In 1955, the Rev. Robert Schuller established Garden Grove Community Church in an old drive-in theater in Orange County, California. Over the next 50 years, the "community" church became a megachurch called Crystal Cathedral, from which Schuller broadcast a show called "Hour of Power." At its height, "Hour of Power" was seen by 1.3 million people in 156 countries, according to The Huffington Post.
That all changed in 2010 when Crystal Cathedral filed for bankruptcy in the face of a $36 million mortgage and $7.5 million it owed to different vendors. In 2011, Crystal Cathedral got some help from the sale of its 40-acre property to the Catholic Church diocese in Orange County.
But wait, there's more! In 2012, Schuller himself became a bankruptcy creditor, filing a claim against Crystal Cathedral for $5 million for the use of his intellectual property. He claimed he owned the rights to books and the "Hour of Power" show. A judge, however, awarded the Schuller family only $700,000. Schuller appealed.
In an unpublished opinion Monday, a three-judge panel of the Ninth Circuit affirmed the bankruptcy award.
One of Schuller's claims against Crystal Cathedral was breach of contract. The Ninth Circuit, however, concluded that Schuller was an employee and the contract in question was an employment contract. Not so good for Schuller because bankruptcy law places a cap on damages employees can get from bankruptcy.
The court also affirmed the bankruptcy court's decision that Crystal Cathedral didn't owe Schuller for the use of his likeness or other intellectual property.
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Judge Reinhardt, Dissenting
Judge Stephen Reinhardt dissented because he believed Schuller was a retiree, not an employee.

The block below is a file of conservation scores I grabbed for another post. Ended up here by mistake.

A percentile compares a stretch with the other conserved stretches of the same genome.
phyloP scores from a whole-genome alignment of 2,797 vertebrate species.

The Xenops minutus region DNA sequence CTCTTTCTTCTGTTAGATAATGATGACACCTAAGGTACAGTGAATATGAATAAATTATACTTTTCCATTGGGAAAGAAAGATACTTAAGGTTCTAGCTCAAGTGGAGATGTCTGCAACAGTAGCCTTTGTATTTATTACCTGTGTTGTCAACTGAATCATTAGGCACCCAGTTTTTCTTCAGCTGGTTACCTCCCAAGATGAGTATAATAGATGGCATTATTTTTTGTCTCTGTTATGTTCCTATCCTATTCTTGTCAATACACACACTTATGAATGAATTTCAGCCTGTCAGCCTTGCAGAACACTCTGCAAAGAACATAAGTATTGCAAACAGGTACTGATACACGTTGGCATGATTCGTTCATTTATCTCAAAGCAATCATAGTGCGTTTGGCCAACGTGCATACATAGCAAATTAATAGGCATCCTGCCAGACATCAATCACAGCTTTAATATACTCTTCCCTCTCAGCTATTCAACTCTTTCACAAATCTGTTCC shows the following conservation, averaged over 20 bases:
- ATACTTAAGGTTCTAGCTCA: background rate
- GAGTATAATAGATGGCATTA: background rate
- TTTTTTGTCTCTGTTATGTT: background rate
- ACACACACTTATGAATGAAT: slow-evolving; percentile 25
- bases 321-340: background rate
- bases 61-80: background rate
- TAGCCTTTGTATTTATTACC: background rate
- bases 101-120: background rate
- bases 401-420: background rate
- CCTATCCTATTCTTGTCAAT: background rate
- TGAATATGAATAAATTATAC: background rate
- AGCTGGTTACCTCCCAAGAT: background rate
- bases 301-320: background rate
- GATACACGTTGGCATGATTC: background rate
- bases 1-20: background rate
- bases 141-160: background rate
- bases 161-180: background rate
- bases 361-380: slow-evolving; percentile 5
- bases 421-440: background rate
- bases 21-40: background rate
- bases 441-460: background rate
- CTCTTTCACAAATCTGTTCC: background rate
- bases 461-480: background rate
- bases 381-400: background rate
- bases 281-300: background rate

The contract in question -- styled "Transition Agreement" -- is a retirement contract, Reinhardt said. The agreement allowed Schuller to continue working with Crystal Cathedral after he retired. His new roles -- "fund-raising 'as his interest and time permit,' chairing the board, and serving as 'roving Ambassador' for Crystal Cathedral Ministries -- are more akin to an emeritus status than an employment relationship," Reinhardt wrote.
In spite of the agreement, however, things seemed testy between Schuller and what remained of his church. In November 2012, he and his wife resigned from the board of directors when they and the church couldn't agree on some of the very intellectual property disputes at issue, reported Southern California Public Radio.
According to the Orange County Register, Schuller plans to petition for an en banc rehearing at the Ninth Circuit or take the case to an even higher power: the U.S. Supreme Court.
- Lasting Tributes Meet Early End in Bankruptcy (The New York Times)
- The Crystal Cathedral Becomes Christ Cathedral (National Catholic Register)
- Anna Nicole Smith's Bankruptcy Legacy; Case Outlives Most Parties (FindLaw's U.S. Ninth Circuit Blog)
- Interpretation of Bankruptcy Homestead Exemption, and Criminal Matter (FindLaw's U.S. Ninth Circuit Blog)